DOE Releases Final Version of the “National Algal Biofuels Technology Roadmap”
The DOE just released the finalized version of the algae biofuel roadmap yesterday that outlines some of the barriers that need to be overcome before algae fuels can be successfully commercialized.
The paper offers little guidance on what strategies hold the most promise to replace petroleum-derived fuels in the long term. But it paints a picture of the extensive research that will be needed to do so. “The Roadmap Workshop effort suggests that many years of both basic and applied science and engineering will likely be needed to achieve affordable, scalable, and sustainable algal-based fuels,” DOE wrote.
Al Darzins, a contributor to the report and group manager with the National Bioenergy Center at the National Renewable Energy Laboratory, stressed in an interview that algae is far less developed, technologically, than biodiesel fuel or corn ethanol.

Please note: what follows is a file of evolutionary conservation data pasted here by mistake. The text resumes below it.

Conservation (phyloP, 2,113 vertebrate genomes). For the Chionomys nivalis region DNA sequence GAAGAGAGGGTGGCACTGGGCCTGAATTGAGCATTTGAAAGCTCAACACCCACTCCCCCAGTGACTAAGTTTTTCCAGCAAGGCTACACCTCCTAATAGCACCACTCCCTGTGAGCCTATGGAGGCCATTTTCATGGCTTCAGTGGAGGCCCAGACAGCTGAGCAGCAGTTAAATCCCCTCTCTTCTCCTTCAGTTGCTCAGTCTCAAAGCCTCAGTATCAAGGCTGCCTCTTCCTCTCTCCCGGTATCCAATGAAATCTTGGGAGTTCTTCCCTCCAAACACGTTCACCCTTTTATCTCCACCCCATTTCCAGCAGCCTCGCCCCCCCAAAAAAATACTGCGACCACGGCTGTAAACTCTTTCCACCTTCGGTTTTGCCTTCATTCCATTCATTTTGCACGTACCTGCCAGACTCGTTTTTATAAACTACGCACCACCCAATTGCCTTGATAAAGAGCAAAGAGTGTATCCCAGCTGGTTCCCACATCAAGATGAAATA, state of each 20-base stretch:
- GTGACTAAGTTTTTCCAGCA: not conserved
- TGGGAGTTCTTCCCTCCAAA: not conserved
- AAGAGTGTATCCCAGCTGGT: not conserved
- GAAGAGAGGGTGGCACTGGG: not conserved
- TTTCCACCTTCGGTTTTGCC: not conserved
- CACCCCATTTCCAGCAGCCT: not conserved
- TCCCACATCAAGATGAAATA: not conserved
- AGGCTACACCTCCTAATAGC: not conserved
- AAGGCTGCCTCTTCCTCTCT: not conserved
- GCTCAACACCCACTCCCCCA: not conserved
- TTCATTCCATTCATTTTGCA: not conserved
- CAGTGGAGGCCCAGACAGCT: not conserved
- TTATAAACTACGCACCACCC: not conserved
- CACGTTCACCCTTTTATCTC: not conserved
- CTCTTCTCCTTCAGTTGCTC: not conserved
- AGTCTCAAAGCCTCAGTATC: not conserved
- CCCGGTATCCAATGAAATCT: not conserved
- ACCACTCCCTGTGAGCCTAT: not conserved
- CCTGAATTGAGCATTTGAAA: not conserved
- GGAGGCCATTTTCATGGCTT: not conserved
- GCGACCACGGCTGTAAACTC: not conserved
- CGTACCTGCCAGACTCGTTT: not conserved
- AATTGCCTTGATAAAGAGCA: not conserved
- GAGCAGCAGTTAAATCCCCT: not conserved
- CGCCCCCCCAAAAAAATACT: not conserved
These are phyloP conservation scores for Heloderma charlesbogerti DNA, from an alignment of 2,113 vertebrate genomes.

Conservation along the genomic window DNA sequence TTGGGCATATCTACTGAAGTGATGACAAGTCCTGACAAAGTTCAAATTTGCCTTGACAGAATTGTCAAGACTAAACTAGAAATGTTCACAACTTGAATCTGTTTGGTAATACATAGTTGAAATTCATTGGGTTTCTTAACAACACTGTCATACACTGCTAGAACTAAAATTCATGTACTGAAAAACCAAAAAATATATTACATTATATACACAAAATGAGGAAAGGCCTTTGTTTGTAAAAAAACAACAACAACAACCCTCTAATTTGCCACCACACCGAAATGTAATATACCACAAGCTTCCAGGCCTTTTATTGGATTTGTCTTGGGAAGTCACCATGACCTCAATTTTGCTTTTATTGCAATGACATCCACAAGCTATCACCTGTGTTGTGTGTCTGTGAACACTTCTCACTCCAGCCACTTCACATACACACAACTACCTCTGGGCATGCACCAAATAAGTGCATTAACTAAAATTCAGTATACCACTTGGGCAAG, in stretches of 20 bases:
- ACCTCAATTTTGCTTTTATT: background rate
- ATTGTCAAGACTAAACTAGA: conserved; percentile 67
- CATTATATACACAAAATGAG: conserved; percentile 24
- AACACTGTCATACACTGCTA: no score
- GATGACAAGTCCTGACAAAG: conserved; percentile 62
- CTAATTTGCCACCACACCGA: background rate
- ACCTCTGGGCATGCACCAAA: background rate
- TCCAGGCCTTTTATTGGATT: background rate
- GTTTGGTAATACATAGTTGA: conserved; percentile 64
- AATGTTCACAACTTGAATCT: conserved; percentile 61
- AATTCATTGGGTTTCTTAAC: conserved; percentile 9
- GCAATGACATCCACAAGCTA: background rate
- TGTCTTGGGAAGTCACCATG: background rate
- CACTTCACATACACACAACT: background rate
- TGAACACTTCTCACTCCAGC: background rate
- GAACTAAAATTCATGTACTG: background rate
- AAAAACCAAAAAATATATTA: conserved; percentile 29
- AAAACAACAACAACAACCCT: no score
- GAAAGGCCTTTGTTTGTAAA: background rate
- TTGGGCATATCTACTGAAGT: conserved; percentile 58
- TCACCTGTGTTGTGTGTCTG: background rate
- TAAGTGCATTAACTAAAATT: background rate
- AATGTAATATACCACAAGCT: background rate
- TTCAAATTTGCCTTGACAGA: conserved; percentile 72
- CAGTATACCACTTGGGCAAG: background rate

“We need to understand the biology much better before we have, in the future, systems that work consistently,” Darzins said.
He pointed to the need for work on robust strains of algae and genetically enhanced strains to optimize qualities useful in fuel production, as well as in devising growth systems like open ponds or closed containers that will allow for inexpensive algae “farming.”
“One thing that comes across loud and clear [in the report] … is that the path to algal biofuels commercialization will not be totally dependent on any one unit operation or technology but rather on the industry’s ability to string together or ‘integrate’ robust and scalable technology solutions into an entire process (i.e., soup to nuts) that makes sense from a sustainability, policy and cost perspective,” he said.
Read some more of this story here: nytimes.com/gwire/2010/06/29/29greenwire-doe-sees-long-road-ahead-for-algae-fuels-37036.html
UPDATE: Click Here to download the entire “National Algal Biofuels Technology Roadmap”